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Lance Armstrong has said "it wasn't legal but I wouldn't change a thing" about his career, including the doping that saw the Texan stripped of his seven Tour de France titles.
Speaking in an interview set to air on American television next week, Armstrong says: "We did what we had to do to win. It wasn’t legal, but I wouldn’t change a thing: whether it’s losing a bunch of money, going from hero to zero."
The 30-minute interivew, titled "Lance Armstrong: Next Stage" will air on NBCSN on Wednesday May 29 where the American will talk about his career and the decisions he made as a professional cyclist.
The 47-year-old continues in the interview: "I wouldn’t change a thing. I wouldn’t change the way I acted. I mean I would, but this is a longer answer.
"Primarily, I wouldn’t change the lessons that I’ve learned. I don’t learn all the lessons if I don’t act that way. I don’t get investigated and sanctioned if I don’t act the way I acted.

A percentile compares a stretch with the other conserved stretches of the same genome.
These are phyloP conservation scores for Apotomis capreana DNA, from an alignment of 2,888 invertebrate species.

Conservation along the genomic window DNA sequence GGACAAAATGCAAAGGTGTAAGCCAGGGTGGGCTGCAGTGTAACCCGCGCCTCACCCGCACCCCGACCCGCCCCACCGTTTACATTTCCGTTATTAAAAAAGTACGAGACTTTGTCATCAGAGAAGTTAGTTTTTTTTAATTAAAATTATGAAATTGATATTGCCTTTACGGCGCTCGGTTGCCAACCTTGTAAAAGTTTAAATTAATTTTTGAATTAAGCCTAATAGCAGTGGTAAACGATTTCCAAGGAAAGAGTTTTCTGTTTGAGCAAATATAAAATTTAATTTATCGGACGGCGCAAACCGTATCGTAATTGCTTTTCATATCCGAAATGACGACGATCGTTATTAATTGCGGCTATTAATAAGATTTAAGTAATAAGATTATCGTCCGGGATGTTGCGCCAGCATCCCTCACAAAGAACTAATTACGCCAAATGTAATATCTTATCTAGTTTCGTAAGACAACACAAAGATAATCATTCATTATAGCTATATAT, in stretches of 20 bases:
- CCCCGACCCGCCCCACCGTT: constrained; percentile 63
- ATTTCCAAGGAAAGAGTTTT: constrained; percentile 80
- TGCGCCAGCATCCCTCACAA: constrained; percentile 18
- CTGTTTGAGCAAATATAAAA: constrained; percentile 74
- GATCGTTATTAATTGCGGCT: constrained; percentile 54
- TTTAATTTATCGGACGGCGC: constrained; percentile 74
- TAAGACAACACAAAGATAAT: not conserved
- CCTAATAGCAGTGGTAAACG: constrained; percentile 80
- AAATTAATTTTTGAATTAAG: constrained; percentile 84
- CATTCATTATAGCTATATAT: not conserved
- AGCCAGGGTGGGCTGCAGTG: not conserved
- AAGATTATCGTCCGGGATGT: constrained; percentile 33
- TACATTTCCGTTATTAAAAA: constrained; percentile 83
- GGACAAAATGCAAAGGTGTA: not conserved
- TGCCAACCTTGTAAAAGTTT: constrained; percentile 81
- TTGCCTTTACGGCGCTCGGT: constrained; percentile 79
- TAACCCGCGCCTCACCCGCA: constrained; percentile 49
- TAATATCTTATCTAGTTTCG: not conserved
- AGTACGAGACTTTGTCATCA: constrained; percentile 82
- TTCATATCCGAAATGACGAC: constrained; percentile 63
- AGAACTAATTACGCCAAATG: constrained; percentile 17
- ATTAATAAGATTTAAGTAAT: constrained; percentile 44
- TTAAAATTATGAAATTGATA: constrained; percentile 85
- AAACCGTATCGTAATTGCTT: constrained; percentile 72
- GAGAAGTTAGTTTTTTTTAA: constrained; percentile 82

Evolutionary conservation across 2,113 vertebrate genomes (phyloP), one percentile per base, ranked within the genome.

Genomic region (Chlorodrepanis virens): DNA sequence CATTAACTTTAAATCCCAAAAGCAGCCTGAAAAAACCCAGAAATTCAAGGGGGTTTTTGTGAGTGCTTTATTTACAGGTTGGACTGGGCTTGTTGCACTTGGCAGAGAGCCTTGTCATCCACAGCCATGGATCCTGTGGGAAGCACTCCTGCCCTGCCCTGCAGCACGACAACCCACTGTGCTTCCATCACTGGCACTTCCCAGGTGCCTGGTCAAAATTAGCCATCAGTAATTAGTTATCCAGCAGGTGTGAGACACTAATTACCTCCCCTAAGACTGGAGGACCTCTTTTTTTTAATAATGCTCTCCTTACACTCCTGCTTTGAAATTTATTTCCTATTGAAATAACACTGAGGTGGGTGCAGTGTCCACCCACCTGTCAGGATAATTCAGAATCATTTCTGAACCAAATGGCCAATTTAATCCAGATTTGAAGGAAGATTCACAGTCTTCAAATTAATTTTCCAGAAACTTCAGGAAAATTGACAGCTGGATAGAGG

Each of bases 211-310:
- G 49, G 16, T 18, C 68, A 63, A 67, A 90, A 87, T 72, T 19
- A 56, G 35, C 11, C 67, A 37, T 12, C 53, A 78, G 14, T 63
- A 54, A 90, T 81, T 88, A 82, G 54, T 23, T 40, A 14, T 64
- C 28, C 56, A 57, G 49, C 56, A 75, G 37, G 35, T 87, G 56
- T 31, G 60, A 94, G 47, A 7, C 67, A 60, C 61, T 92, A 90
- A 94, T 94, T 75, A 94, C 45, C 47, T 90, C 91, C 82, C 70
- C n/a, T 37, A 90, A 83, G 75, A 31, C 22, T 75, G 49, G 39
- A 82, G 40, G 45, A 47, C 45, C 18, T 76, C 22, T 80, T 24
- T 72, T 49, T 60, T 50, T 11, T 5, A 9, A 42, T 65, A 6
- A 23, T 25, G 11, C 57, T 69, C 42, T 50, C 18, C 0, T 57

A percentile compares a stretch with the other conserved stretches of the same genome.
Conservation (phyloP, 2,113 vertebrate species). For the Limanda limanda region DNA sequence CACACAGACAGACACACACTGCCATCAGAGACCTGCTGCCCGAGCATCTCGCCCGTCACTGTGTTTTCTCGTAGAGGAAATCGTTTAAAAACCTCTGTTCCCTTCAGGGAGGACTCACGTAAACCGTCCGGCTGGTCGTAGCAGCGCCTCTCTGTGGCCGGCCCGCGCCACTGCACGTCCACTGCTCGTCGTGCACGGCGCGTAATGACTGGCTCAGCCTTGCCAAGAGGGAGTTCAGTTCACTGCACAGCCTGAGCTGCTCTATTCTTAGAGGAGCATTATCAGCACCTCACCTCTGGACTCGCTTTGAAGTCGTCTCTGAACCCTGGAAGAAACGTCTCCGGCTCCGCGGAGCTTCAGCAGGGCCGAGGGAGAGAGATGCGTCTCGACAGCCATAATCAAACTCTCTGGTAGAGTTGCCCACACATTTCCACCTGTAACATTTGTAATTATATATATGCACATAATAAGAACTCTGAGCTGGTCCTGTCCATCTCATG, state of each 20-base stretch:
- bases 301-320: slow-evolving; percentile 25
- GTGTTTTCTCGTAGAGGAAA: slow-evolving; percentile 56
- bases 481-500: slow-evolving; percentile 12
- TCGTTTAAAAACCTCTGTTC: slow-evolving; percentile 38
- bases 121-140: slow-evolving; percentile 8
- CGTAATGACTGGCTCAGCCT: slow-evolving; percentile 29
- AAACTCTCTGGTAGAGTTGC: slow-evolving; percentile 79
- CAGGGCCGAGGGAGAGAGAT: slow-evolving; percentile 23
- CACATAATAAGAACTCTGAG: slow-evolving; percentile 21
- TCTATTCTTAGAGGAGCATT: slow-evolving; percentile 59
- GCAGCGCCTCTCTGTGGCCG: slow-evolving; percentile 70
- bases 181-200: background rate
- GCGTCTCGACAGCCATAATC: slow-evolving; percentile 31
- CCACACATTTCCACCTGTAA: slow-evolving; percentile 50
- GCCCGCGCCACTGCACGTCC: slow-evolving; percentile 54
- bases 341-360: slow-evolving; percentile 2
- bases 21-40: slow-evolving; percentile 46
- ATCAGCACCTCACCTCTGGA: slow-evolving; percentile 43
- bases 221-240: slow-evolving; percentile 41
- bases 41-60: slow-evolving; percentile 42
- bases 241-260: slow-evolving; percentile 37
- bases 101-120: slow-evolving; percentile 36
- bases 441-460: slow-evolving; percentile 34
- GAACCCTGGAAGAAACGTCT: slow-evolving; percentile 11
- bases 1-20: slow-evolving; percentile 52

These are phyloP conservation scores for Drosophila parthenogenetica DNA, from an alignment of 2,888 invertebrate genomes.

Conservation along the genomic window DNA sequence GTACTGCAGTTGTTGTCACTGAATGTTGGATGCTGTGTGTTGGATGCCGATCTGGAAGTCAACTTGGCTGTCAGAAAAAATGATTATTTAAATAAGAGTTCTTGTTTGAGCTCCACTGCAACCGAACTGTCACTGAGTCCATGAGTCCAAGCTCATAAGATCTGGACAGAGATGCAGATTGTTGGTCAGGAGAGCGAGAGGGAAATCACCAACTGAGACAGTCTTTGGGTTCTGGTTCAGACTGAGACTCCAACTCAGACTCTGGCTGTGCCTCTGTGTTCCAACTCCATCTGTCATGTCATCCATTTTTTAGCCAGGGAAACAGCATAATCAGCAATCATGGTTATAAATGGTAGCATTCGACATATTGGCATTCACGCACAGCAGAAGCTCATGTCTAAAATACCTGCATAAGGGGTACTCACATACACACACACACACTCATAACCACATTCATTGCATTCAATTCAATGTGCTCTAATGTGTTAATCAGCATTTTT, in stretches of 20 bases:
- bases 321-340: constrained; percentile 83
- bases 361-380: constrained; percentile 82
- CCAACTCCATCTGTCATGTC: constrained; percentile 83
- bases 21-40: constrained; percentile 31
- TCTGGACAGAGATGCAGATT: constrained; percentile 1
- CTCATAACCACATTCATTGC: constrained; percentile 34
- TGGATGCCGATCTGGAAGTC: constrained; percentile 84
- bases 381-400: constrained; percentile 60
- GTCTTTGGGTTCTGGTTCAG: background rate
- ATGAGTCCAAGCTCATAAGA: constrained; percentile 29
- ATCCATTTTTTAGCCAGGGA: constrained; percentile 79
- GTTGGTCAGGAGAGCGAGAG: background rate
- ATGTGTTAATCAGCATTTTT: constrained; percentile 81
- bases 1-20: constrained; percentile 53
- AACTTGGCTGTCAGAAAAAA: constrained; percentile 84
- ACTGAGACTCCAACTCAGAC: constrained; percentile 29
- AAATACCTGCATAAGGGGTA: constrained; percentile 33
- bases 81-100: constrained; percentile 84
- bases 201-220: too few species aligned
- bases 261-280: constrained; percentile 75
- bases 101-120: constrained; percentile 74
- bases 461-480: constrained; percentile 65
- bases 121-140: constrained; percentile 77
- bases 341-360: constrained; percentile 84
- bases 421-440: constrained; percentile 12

"If I just doped and didn’t say a thing, none of that would have happened. None of it. I was begging for, I was asking for them to come after me. It was an easy target."
Armstrong was stripped of his record seven Tour de France titles, which he won in consecutive years between 1999-2005, and handed a lifetime ban from cycling in 2012 by the US Anti-Doping Agency, a decision that was backed up by the UCI.
In January 2013 Armstrong appeared in a televised interview with Oprah Winfrey where he admitted to doping in his career.
Following this admission, Armstrong lost endorsement deals and faced several lawsuits, losing millions of dollars.
He faced paying a part of $100 million to the US federal government, but settled for $5 million, as well as paying The Sunday Times around $1 million, Acceptance Insurance $3 million and SCA Promotions $10 million.
"Once you total up all of it, loss of guaranteed income, legal fees and settlements, it came to 111 million bucks,” Armstrong said. “I didn’t feel like I got off easy."
In December 2018, Armstrong said an investment in taxi company Uber "saved his family" after the American invested $100,000 in the firm with the return from that decision estimated to be between $10-50 million.
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